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Along with many other news organizations, The New York Times is marshaling a small army of red pencilers for Wednesday night’s debate. Public Editor Margaret Sullivan writes about the preparations:
Mary Suh, a deputy politics editor, has a team of 20 reporters who have worked on the effort and who will be present to respond to what comes up during the debate. …
“We’re writing these fact-checks in advance so that we’re not scrambling,” Ms. Suh said. “It’s all on an Excel spreadsheet – from Romney’s Bain history to Obama’s record on the deficit.”
Fact-checking “may well stem from decades of news-consumer frustration with the conventions of political reporting,” Erik Wemple writes. But it also does big box office on the Web. Associated Press spokesperson Paul Colford tells him that on “online popularity lists” the news co-op’s fact-checking pieces “often outperform and outlast the mainbar stories to which they are sidebars.”
As for FactCheck.org, boss Brooks Jackson told me that during the Republican National Convention, the pieces that his crew produced in partnership with USA Today “were among the most-read political pieces on their site.”
Digital strategist Andrew Rasiej tells The Hill’s Alicia M. Cohn the campaigns will have “seasoned teams of people to monitor Twitter during the debates to respond with facts or reactions to the opponent’s points of view and also to monitor mainstream outlets’ coverage of the debate as it happens in real time and immediately provide either rebuttals or information.”
Romney digital director Zac Moffatt tells Cohn, “If you don’t provide a two-screen experience, I think you will get left behind.”
Writing for the Columbia Journalism Review, Walter Shapiro has different advice for anyone “journalistically multi-tasking” Wednesday night: “As much as humanly possible, look up from your computers and actually watch what is happening.”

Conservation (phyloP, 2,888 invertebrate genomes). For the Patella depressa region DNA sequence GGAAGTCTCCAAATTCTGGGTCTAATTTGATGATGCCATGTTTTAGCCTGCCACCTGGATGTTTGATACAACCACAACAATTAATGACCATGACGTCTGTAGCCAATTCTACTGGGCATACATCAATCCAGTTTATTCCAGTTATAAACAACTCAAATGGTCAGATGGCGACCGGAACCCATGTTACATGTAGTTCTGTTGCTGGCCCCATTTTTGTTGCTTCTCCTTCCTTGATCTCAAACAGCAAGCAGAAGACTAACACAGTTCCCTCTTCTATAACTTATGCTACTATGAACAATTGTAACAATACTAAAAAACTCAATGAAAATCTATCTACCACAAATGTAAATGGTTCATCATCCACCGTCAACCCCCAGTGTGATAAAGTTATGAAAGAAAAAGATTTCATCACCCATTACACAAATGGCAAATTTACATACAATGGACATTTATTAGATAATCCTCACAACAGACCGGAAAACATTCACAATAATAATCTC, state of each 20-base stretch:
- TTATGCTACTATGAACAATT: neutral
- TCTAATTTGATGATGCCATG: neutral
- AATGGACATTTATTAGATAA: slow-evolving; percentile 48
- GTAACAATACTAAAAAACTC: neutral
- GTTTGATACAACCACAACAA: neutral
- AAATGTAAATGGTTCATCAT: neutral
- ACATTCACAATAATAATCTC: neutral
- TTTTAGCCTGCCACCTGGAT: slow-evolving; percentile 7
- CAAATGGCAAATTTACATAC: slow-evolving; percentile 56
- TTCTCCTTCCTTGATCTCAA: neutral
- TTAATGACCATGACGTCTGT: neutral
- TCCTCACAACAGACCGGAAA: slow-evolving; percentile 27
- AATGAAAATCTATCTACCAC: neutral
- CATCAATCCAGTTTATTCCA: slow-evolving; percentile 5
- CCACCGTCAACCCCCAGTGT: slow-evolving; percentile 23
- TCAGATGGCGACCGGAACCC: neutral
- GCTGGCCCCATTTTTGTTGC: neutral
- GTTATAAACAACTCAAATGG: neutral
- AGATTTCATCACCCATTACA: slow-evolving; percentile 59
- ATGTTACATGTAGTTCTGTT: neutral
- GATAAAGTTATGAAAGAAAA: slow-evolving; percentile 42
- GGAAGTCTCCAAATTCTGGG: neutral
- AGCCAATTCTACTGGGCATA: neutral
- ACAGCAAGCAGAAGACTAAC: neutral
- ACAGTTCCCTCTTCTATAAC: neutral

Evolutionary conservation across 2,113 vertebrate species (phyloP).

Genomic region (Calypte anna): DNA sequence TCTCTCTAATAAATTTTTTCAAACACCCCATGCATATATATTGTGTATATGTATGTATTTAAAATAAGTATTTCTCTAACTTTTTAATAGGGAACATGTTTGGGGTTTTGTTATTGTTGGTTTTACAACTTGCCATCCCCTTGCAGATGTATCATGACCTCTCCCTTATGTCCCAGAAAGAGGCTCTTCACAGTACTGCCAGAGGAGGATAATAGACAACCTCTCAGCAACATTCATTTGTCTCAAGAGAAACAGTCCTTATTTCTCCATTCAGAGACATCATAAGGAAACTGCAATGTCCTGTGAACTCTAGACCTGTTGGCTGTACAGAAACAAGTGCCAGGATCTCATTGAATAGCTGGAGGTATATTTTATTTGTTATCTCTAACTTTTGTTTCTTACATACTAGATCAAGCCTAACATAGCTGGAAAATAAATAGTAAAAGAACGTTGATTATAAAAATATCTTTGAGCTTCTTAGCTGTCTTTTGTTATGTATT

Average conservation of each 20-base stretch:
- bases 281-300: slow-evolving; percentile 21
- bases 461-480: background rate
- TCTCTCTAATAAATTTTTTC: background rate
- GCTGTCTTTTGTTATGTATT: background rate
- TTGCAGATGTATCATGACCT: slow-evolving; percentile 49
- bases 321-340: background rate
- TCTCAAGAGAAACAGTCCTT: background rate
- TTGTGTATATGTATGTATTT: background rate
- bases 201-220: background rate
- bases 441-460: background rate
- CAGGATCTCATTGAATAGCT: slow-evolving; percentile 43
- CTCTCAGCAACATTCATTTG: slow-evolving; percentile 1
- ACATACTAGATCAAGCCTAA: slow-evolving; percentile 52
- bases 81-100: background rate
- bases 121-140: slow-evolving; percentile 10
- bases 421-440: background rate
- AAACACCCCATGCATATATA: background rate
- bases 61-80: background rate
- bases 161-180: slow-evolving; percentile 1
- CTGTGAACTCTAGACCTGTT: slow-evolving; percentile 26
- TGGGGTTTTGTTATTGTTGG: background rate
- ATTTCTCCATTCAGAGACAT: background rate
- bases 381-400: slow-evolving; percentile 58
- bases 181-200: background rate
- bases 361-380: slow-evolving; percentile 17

If the rapacious demands of deadlines, fact checks, and demonstrating your cleverness on social media make full attention impossible, then avoid sweeping conclusions about the political ramifications of the debate. Remember that your reactions will not be typical of anyone other than similarly hyperactive reporters and short-attention-span political junkies.
One area notably lacking in fact-checking, Timothy Karr reports on Free Press, is the ads that have flooded local airwaves in swing states. Karr examined how four Denver TV stations addressed inaccuracies in political ads placed by super PACs and advocacy groups. Stations aren’t responsible for the content of ads from candidates, Karr writes, but FCC regulations about false advertising may apply to election ads placed by outside groups.
Since August, these groups have signed contracts with Denver’s affiliates to air 4,954 ads in the local market, paying more than $6.5 million to secure the spots. And yet Denver’s ABC, CBS and NBC affiliates devoted only 10 minutes and 45 seconds to fact-checking ads from these groups. The local Fox affiliate spent no time whatsoever examining these ads.
All told, that’s a ratio of one minute of news for every 162 minutes of political ads.
Karr’s full report is here.
Somewhat related: The New York Times on how to read the candidates’ body language.
Distantly related: Poynter’s Jeff Sonderman made an animated GIF of the movie The Times is using to illustrate that story on its homepage:
Strongly related to the distantly related item: CNN
will debut technology that makes it easy for viewers to make
and share their own video clips of the debates.